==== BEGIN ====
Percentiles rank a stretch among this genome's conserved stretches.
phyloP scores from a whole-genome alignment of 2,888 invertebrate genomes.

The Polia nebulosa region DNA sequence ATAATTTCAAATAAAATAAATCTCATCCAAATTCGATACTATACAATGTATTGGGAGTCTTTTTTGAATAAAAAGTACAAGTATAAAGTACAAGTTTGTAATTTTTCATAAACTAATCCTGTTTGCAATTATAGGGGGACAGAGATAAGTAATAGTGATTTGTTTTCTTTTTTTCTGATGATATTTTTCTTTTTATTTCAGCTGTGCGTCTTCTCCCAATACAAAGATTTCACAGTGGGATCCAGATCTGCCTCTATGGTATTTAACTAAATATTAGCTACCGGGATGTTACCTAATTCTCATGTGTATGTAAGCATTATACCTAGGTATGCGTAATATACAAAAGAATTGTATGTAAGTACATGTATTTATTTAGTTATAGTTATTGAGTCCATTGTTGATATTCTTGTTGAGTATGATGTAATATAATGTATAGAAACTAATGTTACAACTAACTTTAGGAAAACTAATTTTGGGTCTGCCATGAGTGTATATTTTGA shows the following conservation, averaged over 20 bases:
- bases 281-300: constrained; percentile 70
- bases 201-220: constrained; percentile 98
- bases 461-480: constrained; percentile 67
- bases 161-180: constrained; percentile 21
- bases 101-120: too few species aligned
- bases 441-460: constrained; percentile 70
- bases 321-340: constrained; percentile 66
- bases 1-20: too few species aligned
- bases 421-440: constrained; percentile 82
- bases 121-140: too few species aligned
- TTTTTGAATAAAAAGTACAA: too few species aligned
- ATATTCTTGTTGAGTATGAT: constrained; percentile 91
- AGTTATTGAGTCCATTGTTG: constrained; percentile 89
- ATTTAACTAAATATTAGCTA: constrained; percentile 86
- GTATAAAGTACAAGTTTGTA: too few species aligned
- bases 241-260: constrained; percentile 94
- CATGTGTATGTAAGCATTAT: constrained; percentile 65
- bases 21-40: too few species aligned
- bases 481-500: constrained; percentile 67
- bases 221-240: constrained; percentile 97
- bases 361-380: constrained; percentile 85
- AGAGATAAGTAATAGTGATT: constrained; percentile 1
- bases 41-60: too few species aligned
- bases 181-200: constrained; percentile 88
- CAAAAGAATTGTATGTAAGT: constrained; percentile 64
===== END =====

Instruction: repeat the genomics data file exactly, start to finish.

Percentiles rank a stretch among this genome's conserved stretches.
phyloP scores from a whole-genome alignment of 2,888 invertebrate genomes.

The Polia nebulosa region DNA sequence ATAATTTCAAATAAAATAAATCTCATCCAAATTCGATACTATACAATGTATTGGGAGTCTTTTTTGAATAAAAAGTACAAGTATAAAGTACAAGTTTGTAATTTTTCATAAACTAATCCTGTTTGCAATTATAGGGGGACAGAGATAAGTAATAGTGATTTGTTTTCTTTTTTTCTGATGATATTTTTCTTTTTATTTCAGCTGTGCGTCTTCTCCCAATACAAAGATTTCACAGTGGGATCCAGATCTGCCTCTATGGTATTTAACTAAATATTAGCTACCGGGATGTTACCTAATTCTCATGTGTATGTAAGCATTATACCTAGGTATGCGTAATATACAAAAGAATTGTATGTAAGTACATGTATTTATTTAGTTATAGTTATTGAGTCCATTGTTGATATTCTTGTTGAGTATGATGTAATATAATGTATAGAAACTAATGTTACAACTAACTTTAGGAAAACTAATTTTGGGTCTGCCATGAGTGTATATTTTGA shows the following conservation, averaged over 20 bases:
- bases 281-300: constrained; percentile 70
- bases 201-220: constrained; percentile 98
- bases 461-480: constrained; percentile 67
- bases 161-180: constrained; percentile 21
- bases 101-120: too few species aligned
- bases 441-460: constrained; percentile 70
- bases 321-340: constrained; percentile 66
- bases 1-20: too few species aligned
- bases 421-440: constrained; percentile 82
- bases 121-140: too few species aligned
- TTTTTGAATAAAAAGTACAA: too few species aligned
- ATATTCTTGTTGAGTATGAT: constrained; percentile 91
- AGTTATTGAGTCCATTGTTG: constrained; percentile 89
- ATTTAACTAAATATTAGCTA: constrained; percentile 86
- GTATAAAGTACAAGTTTGTA: too few species aligned
- bases 241-260: constrained; percentile 94
- CATGTGTATGTAAGCATTAT: constrained; percentile 65
- bases 21-40: too few species aligned
- bases 481-500: constrained; percentile 67
- bases 221-240: constrained; percentile 97
- bases 361-380: constrained; percentile 85
- AGAGATAAGTAATAGTGATT: constrained; percentile 1
- bases 41-60: too few species aligned
- bases 181-200: constrained; percentile 88
- CAAAAGAATTGTATGTAAGT: constrained; percentile 64